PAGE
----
There are several contentious issues underlying the tussle between the government and the Reserve Bank of India. The government wants the central bank to relax rules for weak banks, to dilute disclosure norms for defaults, open a liquidity window for NBFCs and pay the government a higher dividend. The last of these issues –the surplus the RBI generates or the amount of capital it has in its balance sheet – is perhaps the most important as it can weaken the central bank.
Here’s a short explainer around the issues involved.
How does RBI generate a profit?
The RBI earns an income from interest on holding of securities, the net interest it earns from its liquidity operations, interest from deposits held with foreign banks etc. The central bank deducts its expenditure – mainly for printing currency notes, and maintaining its operations – to generate a surplus. This surplus is generally transferred to the government as a dividend.
In some years, it also sets aside money for a so-called contingency fund. This has the effect of decreasing its surplus, and thus the dividend transferred to the government. In recent years, the RBI’s dividend transfer to the government has fallen short of government expectations – because of transfers to the contingency fund – leading the Centre to demand more from the central bank.
What is the contingency fund and why is it important?
The contingency fund is meant for meeting unexpected and unforeseen contingencies such as a rapid depreciation in the value of securities the RBI holds, risks from exchange rate policy operations etc, or risks from an unexpected event like demonetisation. The contingency fund, along with other RBI reserves such as asset development fund, and currency and gold revaluation reserve form an important part of the RBI balance sheet. They add to the RBI’s arsenal to meet unexpected disruptions and provide comfort and confidence to global investors.
So, what’s government upset about?
It has been the government’s contention that the RBI holds excessive capital, that it need not hold so much money in its reserves. It is upset that the RBI chose to transfer money to the contingency fund in the last two years even when other expenses such as printing costs have been high and thus reduce the dividend it gets. There have been questions raised about the need for such transfers. Former Chief Economic Advisor Arvind Subramanian said RBI is one of the most highly capitalised banks in the world and these excess reserves can be used to recapitalise public sector banks.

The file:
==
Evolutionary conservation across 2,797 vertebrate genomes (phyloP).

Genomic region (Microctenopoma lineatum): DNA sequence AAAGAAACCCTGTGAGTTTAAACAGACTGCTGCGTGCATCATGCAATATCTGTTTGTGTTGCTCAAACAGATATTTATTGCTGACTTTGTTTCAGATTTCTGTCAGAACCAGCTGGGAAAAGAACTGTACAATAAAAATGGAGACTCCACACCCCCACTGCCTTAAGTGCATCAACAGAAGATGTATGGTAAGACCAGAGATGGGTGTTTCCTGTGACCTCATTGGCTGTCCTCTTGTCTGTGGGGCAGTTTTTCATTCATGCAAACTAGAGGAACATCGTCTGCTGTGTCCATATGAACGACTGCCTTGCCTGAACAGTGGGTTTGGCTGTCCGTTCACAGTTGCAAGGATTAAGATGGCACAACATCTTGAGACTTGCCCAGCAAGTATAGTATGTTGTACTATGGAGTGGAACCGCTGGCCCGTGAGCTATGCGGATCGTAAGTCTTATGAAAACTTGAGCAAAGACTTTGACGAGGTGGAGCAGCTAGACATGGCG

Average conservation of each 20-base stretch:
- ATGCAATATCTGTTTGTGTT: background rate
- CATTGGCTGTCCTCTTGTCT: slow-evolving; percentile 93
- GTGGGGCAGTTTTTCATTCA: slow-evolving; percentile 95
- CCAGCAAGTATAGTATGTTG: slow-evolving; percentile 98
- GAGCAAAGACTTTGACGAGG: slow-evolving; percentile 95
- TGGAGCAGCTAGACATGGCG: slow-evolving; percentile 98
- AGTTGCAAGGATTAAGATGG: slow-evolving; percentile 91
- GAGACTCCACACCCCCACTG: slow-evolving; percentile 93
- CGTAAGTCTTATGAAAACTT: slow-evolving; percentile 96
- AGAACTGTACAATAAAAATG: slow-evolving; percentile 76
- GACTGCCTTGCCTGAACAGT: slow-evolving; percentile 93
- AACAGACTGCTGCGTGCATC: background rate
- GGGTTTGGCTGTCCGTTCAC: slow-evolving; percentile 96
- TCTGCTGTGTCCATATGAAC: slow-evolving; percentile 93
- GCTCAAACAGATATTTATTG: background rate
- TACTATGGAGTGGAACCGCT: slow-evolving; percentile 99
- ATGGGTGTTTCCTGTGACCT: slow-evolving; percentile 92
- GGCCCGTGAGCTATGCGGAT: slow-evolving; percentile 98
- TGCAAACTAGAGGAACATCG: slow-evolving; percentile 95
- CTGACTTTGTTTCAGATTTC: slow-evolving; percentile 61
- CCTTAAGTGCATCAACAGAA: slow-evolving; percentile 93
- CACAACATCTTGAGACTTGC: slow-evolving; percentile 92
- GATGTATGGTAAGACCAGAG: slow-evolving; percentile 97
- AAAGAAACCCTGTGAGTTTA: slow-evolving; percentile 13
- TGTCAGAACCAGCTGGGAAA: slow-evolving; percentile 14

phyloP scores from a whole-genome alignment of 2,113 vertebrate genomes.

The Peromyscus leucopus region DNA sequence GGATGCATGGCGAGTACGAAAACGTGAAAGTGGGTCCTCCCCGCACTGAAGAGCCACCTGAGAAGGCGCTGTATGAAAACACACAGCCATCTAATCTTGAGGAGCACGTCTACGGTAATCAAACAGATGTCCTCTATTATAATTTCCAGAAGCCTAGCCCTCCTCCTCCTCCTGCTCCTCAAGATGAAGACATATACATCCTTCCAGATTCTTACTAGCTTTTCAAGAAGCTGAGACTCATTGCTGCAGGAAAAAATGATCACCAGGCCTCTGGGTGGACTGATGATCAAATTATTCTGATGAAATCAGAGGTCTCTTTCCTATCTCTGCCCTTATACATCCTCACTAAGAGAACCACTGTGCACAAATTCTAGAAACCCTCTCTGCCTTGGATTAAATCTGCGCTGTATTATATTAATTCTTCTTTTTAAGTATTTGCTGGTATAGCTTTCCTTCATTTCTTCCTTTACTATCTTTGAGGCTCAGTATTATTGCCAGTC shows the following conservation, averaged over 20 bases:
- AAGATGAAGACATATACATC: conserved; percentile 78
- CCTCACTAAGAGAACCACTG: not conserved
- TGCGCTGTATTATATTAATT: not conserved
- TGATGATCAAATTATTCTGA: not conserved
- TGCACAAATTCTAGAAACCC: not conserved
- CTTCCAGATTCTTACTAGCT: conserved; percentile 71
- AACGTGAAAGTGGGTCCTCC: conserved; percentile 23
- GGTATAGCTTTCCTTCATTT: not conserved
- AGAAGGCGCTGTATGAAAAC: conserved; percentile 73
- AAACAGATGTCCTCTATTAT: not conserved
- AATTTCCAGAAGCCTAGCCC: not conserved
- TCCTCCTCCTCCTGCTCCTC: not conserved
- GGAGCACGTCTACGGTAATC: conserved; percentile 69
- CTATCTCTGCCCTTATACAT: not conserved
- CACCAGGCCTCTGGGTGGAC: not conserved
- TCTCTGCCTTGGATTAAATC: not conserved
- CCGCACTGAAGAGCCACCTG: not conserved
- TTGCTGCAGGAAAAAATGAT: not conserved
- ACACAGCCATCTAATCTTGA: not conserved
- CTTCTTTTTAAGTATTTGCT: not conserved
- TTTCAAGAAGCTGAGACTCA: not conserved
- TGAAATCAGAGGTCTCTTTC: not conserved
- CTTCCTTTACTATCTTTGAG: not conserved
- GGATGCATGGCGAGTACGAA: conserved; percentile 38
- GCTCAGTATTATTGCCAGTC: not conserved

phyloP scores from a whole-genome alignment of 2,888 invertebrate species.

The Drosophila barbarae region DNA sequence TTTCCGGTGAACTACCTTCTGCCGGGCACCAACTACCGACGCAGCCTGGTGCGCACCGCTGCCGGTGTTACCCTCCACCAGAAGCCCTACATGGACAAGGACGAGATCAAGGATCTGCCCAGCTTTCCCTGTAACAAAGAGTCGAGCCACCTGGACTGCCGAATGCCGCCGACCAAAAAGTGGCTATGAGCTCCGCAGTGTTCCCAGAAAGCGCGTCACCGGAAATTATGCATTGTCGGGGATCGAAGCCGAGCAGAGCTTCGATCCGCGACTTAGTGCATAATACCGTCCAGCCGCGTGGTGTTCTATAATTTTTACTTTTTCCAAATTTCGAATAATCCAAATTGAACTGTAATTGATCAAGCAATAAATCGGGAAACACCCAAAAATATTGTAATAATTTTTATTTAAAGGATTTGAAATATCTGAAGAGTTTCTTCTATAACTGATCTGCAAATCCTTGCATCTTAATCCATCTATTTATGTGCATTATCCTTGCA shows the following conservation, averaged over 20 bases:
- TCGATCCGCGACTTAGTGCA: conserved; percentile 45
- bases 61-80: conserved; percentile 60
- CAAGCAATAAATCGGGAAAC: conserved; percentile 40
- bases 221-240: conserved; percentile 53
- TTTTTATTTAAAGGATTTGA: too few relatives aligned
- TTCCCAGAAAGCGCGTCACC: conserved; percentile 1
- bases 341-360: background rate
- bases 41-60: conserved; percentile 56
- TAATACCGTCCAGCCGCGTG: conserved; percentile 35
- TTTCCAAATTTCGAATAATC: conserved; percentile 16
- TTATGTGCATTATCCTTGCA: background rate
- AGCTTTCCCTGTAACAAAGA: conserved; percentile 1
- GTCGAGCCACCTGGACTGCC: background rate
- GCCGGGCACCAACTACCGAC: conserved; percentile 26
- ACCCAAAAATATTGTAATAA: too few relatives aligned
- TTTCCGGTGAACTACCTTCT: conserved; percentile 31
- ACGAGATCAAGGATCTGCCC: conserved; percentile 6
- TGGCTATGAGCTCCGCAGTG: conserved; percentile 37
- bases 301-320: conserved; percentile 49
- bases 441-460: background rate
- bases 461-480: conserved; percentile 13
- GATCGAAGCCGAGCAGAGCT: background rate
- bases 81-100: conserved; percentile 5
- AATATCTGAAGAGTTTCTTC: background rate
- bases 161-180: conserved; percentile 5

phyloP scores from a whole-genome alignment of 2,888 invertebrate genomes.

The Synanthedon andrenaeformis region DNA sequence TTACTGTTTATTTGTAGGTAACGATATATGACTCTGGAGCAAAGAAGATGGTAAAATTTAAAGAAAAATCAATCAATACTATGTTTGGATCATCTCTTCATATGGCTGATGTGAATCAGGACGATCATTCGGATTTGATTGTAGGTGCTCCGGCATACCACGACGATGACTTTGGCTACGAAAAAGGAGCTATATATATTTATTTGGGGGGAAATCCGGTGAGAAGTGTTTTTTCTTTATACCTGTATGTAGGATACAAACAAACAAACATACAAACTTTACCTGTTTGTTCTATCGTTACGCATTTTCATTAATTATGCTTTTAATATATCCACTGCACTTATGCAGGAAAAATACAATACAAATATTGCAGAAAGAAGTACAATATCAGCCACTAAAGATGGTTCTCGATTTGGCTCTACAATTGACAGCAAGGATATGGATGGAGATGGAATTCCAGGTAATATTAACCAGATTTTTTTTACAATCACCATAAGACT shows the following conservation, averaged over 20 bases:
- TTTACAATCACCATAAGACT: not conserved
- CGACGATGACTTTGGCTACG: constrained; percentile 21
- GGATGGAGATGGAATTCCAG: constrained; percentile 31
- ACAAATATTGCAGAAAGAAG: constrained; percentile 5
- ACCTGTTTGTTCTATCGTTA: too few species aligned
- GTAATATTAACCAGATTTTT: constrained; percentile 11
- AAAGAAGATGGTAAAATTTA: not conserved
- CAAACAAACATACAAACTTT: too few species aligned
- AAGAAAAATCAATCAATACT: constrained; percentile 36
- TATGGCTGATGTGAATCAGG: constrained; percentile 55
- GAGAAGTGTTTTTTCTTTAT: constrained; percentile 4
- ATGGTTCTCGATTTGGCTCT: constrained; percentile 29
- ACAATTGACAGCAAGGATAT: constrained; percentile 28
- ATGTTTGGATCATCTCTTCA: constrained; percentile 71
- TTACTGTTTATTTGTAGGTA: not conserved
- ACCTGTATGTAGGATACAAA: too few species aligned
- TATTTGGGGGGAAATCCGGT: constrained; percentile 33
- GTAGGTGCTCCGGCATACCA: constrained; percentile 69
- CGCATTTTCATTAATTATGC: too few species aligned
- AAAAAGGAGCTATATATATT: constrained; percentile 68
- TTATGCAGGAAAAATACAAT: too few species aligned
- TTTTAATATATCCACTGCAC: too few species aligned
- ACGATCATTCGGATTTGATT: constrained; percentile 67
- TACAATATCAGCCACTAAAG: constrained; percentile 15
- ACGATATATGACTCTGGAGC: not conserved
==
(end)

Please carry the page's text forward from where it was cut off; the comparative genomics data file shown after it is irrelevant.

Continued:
How does one decide whether the RBI has excessive capital?
That’s a tricky question to answer. As former deputy governor Rakesh Mohan wrote recently, theoretically, a central bank can operate with below zero levels of capital. But in practice, it stands to lose credibility and risks missing its objectives with low capital levels. Currently, RBI holds around Rs 10 lakh crore as provisions (revaluation reserves, contingency fund and asset development reserves), which amounts to 28 percent of its balance sheet. This, according to Arvind Subramanian, is well above the average for central banks. However, the revaluation reserve is dependent on currency and gold movements and cannot be played with. As far as the contingency and asset development funds are concerned, are just 7 percent of RBI’s balance sheet compared to 9.2 percent in 2014.
What happens if the government forces the RBI to part with its reserves?
Experts say it would be an imprudent move. Firstly, it is a bad idea to use funds built over several years to be transferred to the government in one shot to help it meet the fiscal deficit target.
Secondly, how would this work? These reserves are a liability of the RBI. If it transfers money from the contingency fund to the government, it is in effect reducing its stock of government bond holding. That would reduce its interest income. As Rakesh Mohan points out, over time, there would be no new government revenue because of this fall in securities holding. Thirdly, it will erode the credibility of the central bank as well as its ability to meet contingencies. Fourthly, it also erodes the credibility of the government, especially its commitment to fiscal prudence. Fifth, even if the funds were used to recapitalise public sector banks directly, it could create a conflict of interest with RBI owing stakes in the entities it regulates
If the govt takes the capital, can’t it give it back?
Theoretically, the government can recapitalise RBI. But in a developing economy with an already high fiscal deficit, it would be difficult, as can be seen from the track record with public sector banks.